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An interview with David Millar, December 5, 2003
With a world championship and a Tour de France stage win, 2003 was the year David Millar turned potential into unarguable reality. He's spending the off-season making plans for 2004, knocking off the occasional track race, and getting himself picked for the British Olympic team for Athens. Darren Tulett caught up with the straight-talking Scottish time trial specialist at the British Olympic Association's announcement of his selection to the 2004 team.
Not a bad 2003. Stage 19 of the Tour de France. The world time trial championship. Add this year's achievements to his 2000 Tour prologue win and stage wins in the 2001 Vuelta, and 26-year-old David Millar is beginning to look like one of the best British riders ever.
The British Olympic selectors certainly think so, recently naming Millar and Welsh phenomenon Nicole Cooke as the backbone of Britain's cycling team for the 2004 Olympic games in Athens, Greece. Given the huge profile of the Olympics beyond cycling, it's not surprising that Millar has his sights on just one thing in 2004: Olympic gold.
"The Olympics are the top priority for me, particularly a gold medal in the time trial," he says. "That comes above everything else. I know I can do it; I've got the experience of setting goals and achieving my aims. My team, Cofidis, is 100 percent behind me. The boss wants me to win the Tour de France prologue and take the yellow jersey to Wasquehal [northern French town where the third stage finishes], where the company has its head office. If I do that, the world is my oyster basically. There was no conflict over that. They know it means a lot to me as an athlete."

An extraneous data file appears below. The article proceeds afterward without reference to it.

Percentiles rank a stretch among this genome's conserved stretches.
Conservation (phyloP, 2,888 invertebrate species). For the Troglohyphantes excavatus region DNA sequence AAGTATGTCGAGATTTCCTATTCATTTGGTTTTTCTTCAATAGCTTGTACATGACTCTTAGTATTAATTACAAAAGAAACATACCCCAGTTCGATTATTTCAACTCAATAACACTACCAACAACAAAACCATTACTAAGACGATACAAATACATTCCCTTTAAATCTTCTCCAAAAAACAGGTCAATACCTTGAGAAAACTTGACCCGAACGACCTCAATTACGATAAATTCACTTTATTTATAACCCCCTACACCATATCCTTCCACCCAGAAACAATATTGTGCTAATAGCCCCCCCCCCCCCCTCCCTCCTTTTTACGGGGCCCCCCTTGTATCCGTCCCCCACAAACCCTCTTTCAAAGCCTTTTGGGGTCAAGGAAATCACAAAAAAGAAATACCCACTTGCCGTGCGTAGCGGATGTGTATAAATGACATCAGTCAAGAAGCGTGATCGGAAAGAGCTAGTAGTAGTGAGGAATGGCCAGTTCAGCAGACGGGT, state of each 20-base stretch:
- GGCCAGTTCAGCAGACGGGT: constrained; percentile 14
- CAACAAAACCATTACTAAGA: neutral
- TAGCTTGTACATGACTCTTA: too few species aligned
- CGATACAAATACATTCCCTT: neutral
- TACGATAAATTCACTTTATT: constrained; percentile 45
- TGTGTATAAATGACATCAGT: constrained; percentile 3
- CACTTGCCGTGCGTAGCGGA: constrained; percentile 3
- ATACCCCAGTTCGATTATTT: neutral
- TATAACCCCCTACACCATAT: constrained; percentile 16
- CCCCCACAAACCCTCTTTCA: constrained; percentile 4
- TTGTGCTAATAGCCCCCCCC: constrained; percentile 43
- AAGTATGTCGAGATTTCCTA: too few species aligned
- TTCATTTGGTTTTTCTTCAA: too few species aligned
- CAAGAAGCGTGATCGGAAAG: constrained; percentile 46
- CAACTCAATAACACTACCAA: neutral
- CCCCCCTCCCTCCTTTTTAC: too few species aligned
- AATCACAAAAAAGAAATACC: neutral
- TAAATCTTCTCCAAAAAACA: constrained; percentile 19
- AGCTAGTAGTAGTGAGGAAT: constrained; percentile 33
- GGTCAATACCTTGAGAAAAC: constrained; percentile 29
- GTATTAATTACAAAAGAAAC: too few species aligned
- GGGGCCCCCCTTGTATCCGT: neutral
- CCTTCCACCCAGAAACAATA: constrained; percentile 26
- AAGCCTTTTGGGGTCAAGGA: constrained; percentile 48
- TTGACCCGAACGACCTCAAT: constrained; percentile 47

That unity over goals sounds like a very different Cofidis from the one you have publicly argued with.
"One of the reasons I did that is I love the team so much and have such great respect for the sponsor. It just wasn't working properly and the only way of kicking it into gear was to publicly spit the dummy, show how important it was and try to bring it out into the open. And it's worked. Last week I was sitting down speaking with the boss of the team and he thanked me for doing it.
"It's a completely different team now. It's incredible. It did us a world of good. We're going to be one of the best teams in the world over the next two years. We signed world champion Igor Astarloa, Stuart O'Grady, Matt White. Great riders, great guys. It's going to be fun riding with these guys."
So beyond the prologue, the Tour de France isn't a goal in 2004?
"I know I can't win the Tour next year and finishing second, third or fourth isn't going to do me any good. Professionally, I've got nothing to gain from thinking about the overall standings in the big tours right now. I'd rather spread myself across the season and get some wins than spend my whole season preparing for the Tour, which is what I'd have to do. And for what? Seventh place? Fourth, even third? I'd rather win a couple of stages, honestly. Then go to the Tour of Spain, win some stages there. The world championships, the Olympics. Win Paris-Nice. I derive much more pleasure from racing like that. Winning is what it's all about, after everything."
Will that change. Can you win the Tour one day?
"After next year, from 2005 onwards, I'll be going for the Tour. I'll base my whole season around the Tour, but not until then. It's all in the career plan. Has been since I was about 19. It's always been programmed. Do I think I've got it in me? Yeah, I will do. I'll be all right. It should go all right. I'm fairly sure. One day, one year."
Can Lance Armstrong win the Tour de France for a sixth time next year?
"It's going to be hard for him. It was hard for him this year. He's never worked so hard. He looked almost sick at the start some days. It must have taken years off his life."